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This paper argues that, in semisupervised learning, it's suboptimal to use the same weight for all examples (as happens implicitly, when the unsupervised component of the loss for each example is just added together directly. Instead, it tries to learn weights for each specific data example, through a metalearningesque process. The form of semisupervised learning being discussed here is labelbased consistency loss, where a labeled image is augmented and run through the current version of the model, and the model is optimized to try to induce the same loss for the augmented image as the unaugmented one. The premise of the authors argument for learning perexample weights is that, ideally, you would enforce consistency loss less on examples where a model was unconfident in its label prediction for an unlabeled example. As a way to solve this, the authors suggest learning a vector of parameters  one for each example in the dataset  where element i in the vector is a weight for element i of the dataset, in the summedup unsupervised loss. They do this via a twostep process, where first they optimize the parameters of the network given the example weights, and then the optimize the example weights themselves. To optimize example weights, they calculate a gradient of those weights on the posttraining validation loss, which requires backpropogating through the optimization process (to determine how different weights might have produced a different gradient, which might in turn have produced better validation loss). This requires calculating the inverse Hessian (second derivative matrix of the loss), which is, generally speaking, a quite costly operation for hugeparameter nets. To lessen this cost, they pretend that only the final layer of weights in the network are being optimized, and so only calculate the Hessian with respect to those weights. They also try to minimize cost by only updating the example weights for the examples that were used during the previous update step, since, presumably those were the only ones we have enough information to upweight or downweight. With this model, the authors achieve modest improvements  performance comparable to or withinerrorbounds better than the current state of the art, FixMatch. Overall, I find this paper a little baffling. It's just a crazy amount of effort to throw into something that is a minor improvement. A few issues I have with the approach:  They don't seem to have benchmarked against the simpler baseline of some inverse of using Dropoutestimated uncertainty as the weight on examples, which would, presumably, more directly capture the property of "is my model unsure of its prediction on this unlabeled example"  If the presumed need for this is the lack of certainty of the model, that's a nonstationary problem that's going to change throughout the course of training, and so I'd worry that you're basically taking steps in the direction of a moving target  Despite using techniques rooted in metalearning, it doesn't seem like this models learns anything generalizable  it's learning indexbased weights on specific examples, which doesn't give it anything useful it can do with some new data point it finds that it wasn't specifically trained on Given that, I think I'd need to see a much stronger case for dramatic performance benefits for something like this to seem like it was worth the increase in complexity (not to mention computation, even with the optimized Hessian scheme) 
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This paper deals with the question what / how exactly CNNs learn, considering the fact that they usually have more trainable parameters than data points on which they are trained. When the authors write "deep neural networks", they are talking about Inception V3, AlexNet and MLPs. ## Key contributions * Deep neural networks easily fit random labels (achieving a training error of 0 and a test error which is just randomly guessing labels as expected). $\Rightarrow$Those architectures can simply bruteforce memorize the training data. * Deep neural networks fit random images (e.g. Gaussian noise) with 0 training error. The authors conclude that VCdimension / Rademacher complexity, and uniform stability are bad explanations for generalization capabilities of neural networks * The authors give a construction for a 2layer network with $p = 2n+d$ parameters  where $n$ is the number of samples and $d$ is the dimension of each sample  which can easily fit any labeling. (Finite sample expressivity). See section 4. ## What I learned * Any measure $m$ of the generalization capability of classifiers $H$ should take the percentage of corrupted labels ($p_c \in [0, 1]$, where $p_c =0$ is a perfect labeling and $p_c=1$ is totally random) into account: If $p_c = 1$, then $m()$ should be 0, too, as it is impossible to learn something meaningful with totally random labels. * We seem to have built models which work well on image data in general, but not "natural" / meaningful images as we thought. ## Funny > deep neural nets remain mysterious for many reasons > Note that this is not exactly simple as the kernel matrix requires 30GB to store in memory. Nonetheless, this system can be solved in under 3 minutes in on a commodity workstation with 24 cores and 256 GB of RAM with a conventional LAPACK call. ## See also * [Deep Nets Don't Learn Via Memorization](https://openreview.net/pdf?id=rJv6ZgHYg)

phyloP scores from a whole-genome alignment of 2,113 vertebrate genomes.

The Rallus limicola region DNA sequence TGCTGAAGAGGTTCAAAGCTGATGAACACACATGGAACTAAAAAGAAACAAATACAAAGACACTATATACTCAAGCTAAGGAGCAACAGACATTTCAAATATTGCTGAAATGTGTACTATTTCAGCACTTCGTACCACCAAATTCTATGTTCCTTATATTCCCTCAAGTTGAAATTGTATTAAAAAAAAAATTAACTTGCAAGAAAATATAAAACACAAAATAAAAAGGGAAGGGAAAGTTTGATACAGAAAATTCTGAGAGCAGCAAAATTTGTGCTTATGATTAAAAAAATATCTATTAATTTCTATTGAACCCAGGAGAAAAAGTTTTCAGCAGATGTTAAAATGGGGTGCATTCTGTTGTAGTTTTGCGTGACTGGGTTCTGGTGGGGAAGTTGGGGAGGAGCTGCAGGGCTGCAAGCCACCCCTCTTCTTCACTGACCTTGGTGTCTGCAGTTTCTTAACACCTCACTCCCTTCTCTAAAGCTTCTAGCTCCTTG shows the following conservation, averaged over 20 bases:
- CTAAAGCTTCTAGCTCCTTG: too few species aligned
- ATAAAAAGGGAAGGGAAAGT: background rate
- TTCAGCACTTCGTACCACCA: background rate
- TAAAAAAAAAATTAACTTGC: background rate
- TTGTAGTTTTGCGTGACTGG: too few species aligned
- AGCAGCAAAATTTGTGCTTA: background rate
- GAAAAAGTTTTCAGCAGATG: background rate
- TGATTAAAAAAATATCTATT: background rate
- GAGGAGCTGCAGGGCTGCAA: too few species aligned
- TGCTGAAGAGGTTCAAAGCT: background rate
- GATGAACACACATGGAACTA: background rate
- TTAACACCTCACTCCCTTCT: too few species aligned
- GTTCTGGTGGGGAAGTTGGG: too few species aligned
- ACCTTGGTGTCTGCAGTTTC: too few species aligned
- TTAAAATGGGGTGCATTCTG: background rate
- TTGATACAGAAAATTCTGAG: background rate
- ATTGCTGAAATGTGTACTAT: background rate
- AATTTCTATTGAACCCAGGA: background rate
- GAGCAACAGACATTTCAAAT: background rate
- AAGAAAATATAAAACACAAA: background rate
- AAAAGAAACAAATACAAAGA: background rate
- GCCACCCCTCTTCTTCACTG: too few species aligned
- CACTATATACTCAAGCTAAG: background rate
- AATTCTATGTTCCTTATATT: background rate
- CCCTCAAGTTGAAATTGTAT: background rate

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This paper focuses on an effort by a Deepmind team to train an agent that can play the game Diplomacy  a complex, multiplayer game where players play as countries controlling units, trying to take over the map of Europe. Some relevant factors of this game, for the purposes of this paper, are: 1) All players move at the same time, which means you need to model your opponent's current move, and play a move that succeeds in expectation over that predicted move distribution. This also means that, in order to succeed, your policy can't be easily predictable, since, if it is, you're much easier to exploit, since your opponents can more easily optimize their response to what they predict you'll do 2) The action space is huge, even compared to something like Chess 3) The game has significant multiagent complexity: rather than being straightforwardly zerosum in its reward structure, like Chess or Go, it's designed to require alliances between players in order to succeed Prior work  DipNet  had been able to outperform other handcoded models through a deep network that imitated human actions, but the authors hadn't been able to get RL to successfully learn on top of that imitation baseline. The basic approach this model takes is one that will probably feel familiar if you've read Deepmind's prior work on Chess or Go: an interplay between a fasttoevaluate neural net component, and a slower, more explicit, strategically designed component. The slower "expert" component uses the fast network component as part of its evaluation of different moves' consequences, and then, once the slow expert has generated a series of decisions, the neural net policy learns to imitate those decisions. In this case, the slower expert tries to explicitly calculate a Best Response strategy, given some belief about what your opponents will do at the state you're in. Since the action space is so large, it isn't possible to calculate a full best response (that is, your best *possible* action given the actions you expect your opponents to take), so this paper instead lays out a Sampled Best Response algorithm. It takes as input a state, as well as an opponent policy, a candidate policy, and a value network. (More on how those come to be layer). In the simplest case, the SBR algorithm works by: 1. Sampling some number (B) of actions from the opponent policy given the state. These represent a sample distribution of what moves you think your opponents are likely to play 2. Sampling some number (C) of candidate actions from your candidate policy. 3. For each candidate action, evaluating  for each opponent action  the state you'd reach if you took the candidate action and the opponent took the opponent action, according to your value network. 4. This gives you an estimated Q value for each of your candidate actions; if you pick the action with the highest Q value, this approximates your best response action to the opponent policy distribution you pass in Once you have this SBR procedure, you can use it to bootstrap a better policy and a value network by starting with a policy and value learned from pure humanimitation, and then using SBR  with your current policy as both the opponent and candidate policy  to generate a dataset of trajectories (where each action in the trajectory is chosen according to the SBR procedure). With that trajectory dataset, you can train your policy and value networks to be able to better approximate the actions that SBR would have taken. The basic version of this procedure is called IBR  Iterated Best Response. This is because, at each stage, SBR will return a policy that tries to perform well against the current version of the opponent policy. This kind of behavior is potentially troublesome, since you can theoretically have it lead to cycles, like those in Rock Paper Scissors where paper beats rock, scissors beat paper, and then rock beats scissors again. At each stage, you find the best response to what your opponent is doing right now, but you don't actually make transitive progress. A common way of improving along the axis of this particular failure mode is to learn via a "fictitious play" rather than "self play". Putting aside the name  which I don't find very usefully descriptive  this translates to simulating playing against, not the current version of your opponent, but a distribution made up of past versions of the opponent. This helps prevent cycling, because choosing a strategy that only defeats the current version but would lose to a prior version is no longer a rewarding option. The Fictitious Playbased approach this paper proposes  FPPI2  tries to resolve this problem. Instead of sampling actions in step (1) from only your current opponent policy, it uses a sampling procedure where, for each opponent action, it first samples a point in history, and then samples the opponent policy vector at that point in history (so the multiple opponent moves collectively represent a coherent point in strategy space). Given this action profile, the final version of the algorithm continues to use the most recent/updated timestep of the policy and value network for the candidate policy and value network used in SBR, so that you're (hopefully) sampling high quality actions, and making accurate assessments of states, even while you use the distribution of (presumably worse) policies to construct the opponent action distribution that you evaluate your candidate actions against. https://i.imgur.com/jrQAAQW.png The authors don't evaluate against human players, but do show that their FPPI2 approach consistently outperforms the prior DipNet state of the art, and performed the best overall, though Iterated Best Response performs better than they say they expected. Some other thoughts:  This system is still fairly exploitable, and doesn't become meaningfully less so during training, though it does become more difficult to exploit quickly  This does seem like a problem overall where you do a lot of modeling of what you expect your opponents strategies to be, and it seems hard to be robust, especially to collusion of your opponents  I was a bit disappointed that the initial framing of the paper put a lot of emphasis on the alliancefocused nature of the game, but then neither suggested mechanisms targeting that aspect of the game, nor seemed to do any specific analysis of  I would have expected this game to benefit from some explicit modeling of different agents having different policies; possibly this just isn't something they could have had be the case under their evaluation scheme, which played against copies of a given policy? Overall, my sense is that this is still a pretty earlystage checkpoint in the effort of playing Diplomacy, and that we've still got a ways to go, but it is interesting early work, and I'm curious where it leads.